GSB president lived at apartment Stebens visited the night of fall

James Heggen and Bethany Pint

Government of the Student Body President Daniel Fischer was a roommate of Joseph Baye, who was cited for failure to prevent consumption in the Kaleb Stebens case. Fischer has since moved out of the apartment.

The incident set off a number of meetings with GSB officials and advisers about the future of Fischer’s term as GSB president.

Jonathan Turk, GSB speaker of the senate and junior in political science, said he had a number of talks with Fischer both one-on-one and with others present.

“We basically talked to Dan and said, ‘Dan I don’t really have the information, I don’t have Ames Police reports, I don’t have university judicial stuff, I don’t know any of that stuff,’” he said. “‘But if there is some sort of involvement here, it would … be in your best interest to go ahead and disclose that now and we need to start talking as a government.’”

Turk said he told Fischer if he was involved in the incident, he should step down as GSB president.

“If it is shown that there was legally wrongdoing, if he was involved with this, it provides a very serious ethical violation in my opinion,” he said. “And if that was the case I would expect a resignation, honestly.”

However, Fischer, who maintains he did nothing wrong, declined to step down.

Fischer, who is a member of FarmHouse Fraternity, had been at the apartment the night Stebens, freshman in liberal arts and sciences open option, was at the apartment but said he was asleep during the party and had no knowledge of it. He said he has been cooperative with the police concerning the incident and they know he lived at the apartment.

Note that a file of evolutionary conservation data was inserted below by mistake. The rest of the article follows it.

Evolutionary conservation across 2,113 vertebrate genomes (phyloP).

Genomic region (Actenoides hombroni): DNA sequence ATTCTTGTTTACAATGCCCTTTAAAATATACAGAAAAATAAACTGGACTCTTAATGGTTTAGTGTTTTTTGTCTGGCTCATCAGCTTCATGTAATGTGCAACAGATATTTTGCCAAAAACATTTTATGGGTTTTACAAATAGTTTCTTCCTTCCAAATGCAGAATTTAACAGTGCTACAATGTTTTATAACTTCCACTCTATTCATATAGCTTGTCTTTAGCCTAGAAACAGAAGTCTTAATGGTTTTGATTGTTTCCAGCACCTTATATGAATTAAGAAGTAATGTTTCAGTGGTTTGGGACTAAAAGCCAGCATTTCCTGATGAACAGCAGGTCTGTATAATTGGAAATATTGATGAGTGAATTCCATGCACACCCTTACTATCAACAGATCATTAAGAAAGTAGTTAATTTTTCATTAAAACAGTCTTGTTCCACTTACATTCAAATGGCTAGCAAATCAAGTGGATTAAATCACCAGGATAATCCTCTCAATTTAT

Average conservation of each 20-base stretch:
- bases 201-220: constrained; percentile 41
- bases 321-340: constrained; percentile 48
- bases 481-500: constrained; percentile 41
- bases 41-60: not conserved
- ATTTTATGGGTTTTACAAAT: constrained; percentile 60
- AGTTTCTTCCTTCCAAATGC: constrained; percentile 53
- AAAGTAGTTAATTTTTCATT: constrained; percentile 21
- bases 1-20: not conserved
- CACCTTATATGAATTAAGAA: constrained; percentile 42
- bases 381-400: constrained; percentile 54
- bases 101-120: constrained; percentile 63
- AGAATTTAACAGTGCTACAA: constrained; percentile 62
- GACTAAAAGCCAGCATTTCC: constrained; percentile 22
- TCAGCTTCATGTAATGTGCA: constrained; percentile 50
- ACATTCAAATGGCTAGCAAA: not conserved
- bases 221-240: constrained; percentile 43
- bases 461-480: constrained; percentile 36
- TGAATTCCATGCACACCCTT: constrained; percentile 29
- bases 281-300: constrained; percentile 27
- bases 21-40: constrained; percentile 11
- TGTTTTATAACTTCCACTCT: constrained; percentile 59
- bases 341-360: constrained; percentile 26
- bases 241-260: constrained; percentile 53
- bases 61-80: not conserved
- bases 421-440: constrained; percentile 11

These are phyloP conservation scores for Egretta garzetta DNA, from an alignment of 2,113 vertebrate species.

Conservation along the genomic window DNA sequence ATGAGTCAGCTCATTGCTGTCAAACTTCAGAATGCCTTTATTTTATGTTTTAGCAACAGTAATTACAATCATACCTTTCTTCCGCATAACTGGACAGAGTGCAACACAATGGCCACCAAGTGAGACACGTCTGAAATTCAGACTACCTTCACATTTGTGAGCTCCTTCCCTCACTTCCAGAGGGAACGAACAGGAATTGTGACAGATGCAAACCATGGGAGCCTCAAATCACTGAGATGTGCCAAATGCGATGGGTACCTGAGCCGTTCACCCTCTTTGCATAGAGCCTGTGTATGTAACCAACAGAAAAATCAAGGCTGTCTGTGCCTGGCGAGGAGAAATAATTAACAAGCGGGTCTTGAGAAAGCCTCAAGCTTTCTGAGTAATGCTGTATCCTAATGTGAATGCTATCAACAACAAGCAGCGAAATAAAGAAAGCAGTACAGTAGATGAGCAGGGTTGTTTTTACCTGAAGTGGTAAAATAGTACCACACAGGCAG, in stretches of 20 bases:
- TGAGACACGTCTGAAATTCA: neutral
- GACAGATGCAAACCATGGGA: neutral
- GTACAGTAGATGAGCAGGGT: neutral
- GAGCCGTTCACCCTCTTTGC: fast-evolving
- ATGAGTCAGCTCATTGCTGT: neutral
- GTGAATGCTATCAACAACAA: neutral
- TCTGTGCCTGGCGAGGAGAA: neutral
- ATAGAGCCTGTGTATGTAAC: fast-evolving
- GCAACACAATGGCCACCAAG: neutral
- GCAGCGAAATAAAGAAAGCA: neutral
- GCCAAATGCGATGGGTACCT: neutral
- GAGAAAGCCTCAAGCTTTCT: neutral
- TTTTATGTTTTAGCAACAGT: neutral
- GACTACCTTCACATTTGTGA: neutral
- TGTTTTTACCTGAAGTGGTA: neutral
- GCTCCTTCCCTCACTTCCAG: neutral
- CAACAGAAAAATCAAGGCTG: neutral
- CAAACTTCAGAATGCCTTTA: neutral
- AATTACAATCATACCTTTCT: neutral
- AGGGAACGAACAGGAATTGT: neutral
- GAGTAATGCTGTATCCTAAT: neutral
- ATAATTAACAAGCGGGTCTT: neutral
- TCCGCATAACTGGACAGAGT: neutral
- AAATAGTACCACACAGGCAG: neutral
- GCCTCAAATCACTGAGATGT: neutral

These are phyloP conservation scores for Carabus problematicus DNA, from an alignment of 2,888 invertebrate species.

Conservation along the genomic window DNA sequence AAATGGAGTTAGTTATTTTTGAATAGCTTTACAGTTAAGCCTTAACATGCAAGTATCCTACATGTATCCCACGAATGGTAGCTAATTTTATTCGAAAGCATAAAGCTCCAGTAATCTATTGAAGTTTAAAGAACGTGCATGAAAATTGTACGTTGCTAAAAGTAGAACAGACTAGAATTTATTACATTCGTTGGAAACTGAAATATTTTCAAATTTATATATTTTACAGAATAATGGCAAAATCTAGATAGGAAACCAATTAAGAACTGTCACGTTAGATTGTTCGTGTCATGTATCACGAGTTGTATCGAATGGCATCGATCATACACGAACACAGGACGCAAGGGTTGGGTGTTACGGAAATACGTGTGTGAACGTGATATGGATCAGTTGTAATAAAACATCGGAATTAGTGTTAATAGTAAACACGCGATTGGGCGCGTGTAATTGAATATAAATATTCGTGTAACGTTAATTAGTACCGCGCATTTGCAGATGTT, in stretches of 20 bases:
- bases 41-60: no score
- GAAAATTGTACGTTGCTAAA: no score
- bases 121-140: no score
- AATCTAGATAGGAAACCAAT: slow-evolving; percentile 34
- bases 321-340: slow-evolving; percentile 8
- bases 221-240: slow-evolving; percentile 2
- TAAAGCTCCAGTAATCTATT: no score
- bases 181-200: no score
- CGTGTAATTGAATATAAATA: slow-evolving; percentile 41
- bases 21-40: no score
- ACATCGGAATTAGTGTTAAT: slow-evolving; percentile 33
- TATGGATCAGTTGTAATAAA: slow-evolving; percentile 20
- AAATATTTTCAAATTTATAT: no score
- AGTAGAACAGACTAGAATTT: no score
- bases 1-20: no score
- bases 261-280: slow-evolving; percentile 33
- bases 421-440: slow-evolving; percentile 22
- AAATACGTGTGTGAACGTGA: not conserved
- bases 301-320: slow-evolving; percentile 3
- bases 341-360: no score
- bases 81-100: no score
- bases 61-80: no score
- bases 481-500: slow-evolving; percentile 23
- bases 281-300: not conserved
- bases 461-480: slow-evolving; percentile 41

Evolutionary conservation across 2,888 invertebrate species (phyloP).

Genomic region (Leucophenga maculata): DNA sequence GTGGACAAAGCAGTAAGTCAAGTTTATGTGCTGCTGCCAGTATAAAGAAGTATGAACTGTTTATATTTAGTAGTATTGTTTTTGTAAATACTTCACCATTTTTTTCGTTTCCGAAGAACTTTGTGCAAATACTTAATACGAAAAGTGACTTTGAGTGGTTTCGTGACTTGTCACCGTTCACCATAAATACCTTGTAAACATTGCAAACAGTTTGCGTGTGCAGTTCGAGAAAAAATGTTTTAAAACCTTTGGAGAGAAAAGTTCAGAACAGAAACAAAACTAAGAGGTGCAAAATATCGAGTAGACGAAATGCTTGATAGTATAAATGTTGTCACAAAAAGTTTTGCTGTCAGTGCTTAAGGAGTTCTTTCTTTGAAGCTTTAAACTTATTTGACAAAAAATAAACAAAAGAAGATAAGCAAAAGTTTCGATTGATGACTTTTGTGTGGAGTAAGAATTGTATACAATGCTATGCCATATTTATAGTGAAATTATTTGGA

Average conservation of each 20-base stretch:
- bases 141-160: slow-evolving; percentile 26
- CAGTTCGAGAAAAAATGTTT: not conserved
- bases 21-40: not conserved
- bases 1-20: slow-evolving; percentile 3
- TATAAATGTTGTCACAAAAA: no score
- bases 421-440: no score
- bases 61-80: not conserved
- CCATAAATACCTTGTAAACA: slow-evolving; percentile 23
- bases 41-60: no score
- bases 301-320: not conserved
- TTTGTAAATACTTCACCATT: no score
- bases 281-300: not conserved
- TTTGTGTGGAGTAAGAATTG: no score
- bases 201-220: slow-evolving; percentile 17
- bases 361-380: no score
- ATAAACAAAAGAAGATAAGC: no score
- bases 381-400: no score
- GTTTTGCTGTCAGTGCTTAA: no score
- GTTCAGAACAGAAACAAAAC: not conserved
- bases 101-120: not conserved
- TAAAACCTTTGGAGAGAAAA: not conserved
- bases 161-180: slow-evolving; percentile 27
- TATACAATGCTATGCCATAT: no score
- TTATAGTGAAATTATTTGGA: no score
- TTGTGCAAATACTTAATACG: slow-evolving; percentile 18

On the Saturday of the party, Fischer said after the football game, he went back to FarmHouse to get some food and do some laundry. He then went home to his apartment where his roommate, Baye, junior in mechanical engineering and member of FarmHouse, was watching TV with a couple of friends.

“One of my roommates and a couple of his friends were watching SportsCenter,” he said. “It wasn’t like there was anything going on, and so after that I really don’t know what was going on because I was asleep.”

Fischer said he went to bed at about 10:45 p.m.

“Fischer wasn’t there, he was in bed, and had really nothing to do with it. To kind of clear his name, he was asleep, he didn’t really have any knowledge of anything,” Baye said.

The next morning Fischer heard that Stebens had fallen. He had a GSB commitment that he was unable to attend because he went to see Stebens in the hospital. He called a number of GSB officers to inform them about the incident.

Baye, who was cited in this case, said there weren’t enough people at the apartment to call it a party.

“We had a few guys over and watched a few highlights of the game. It wasn’t a party at all, it was just a couple of guys watching highlights of the Iowa State game,” he said.

However, he could not remember exactly how many people were there.

“I couldn’t really tell you — just enough to fill up a couch, that’s about it,” he said.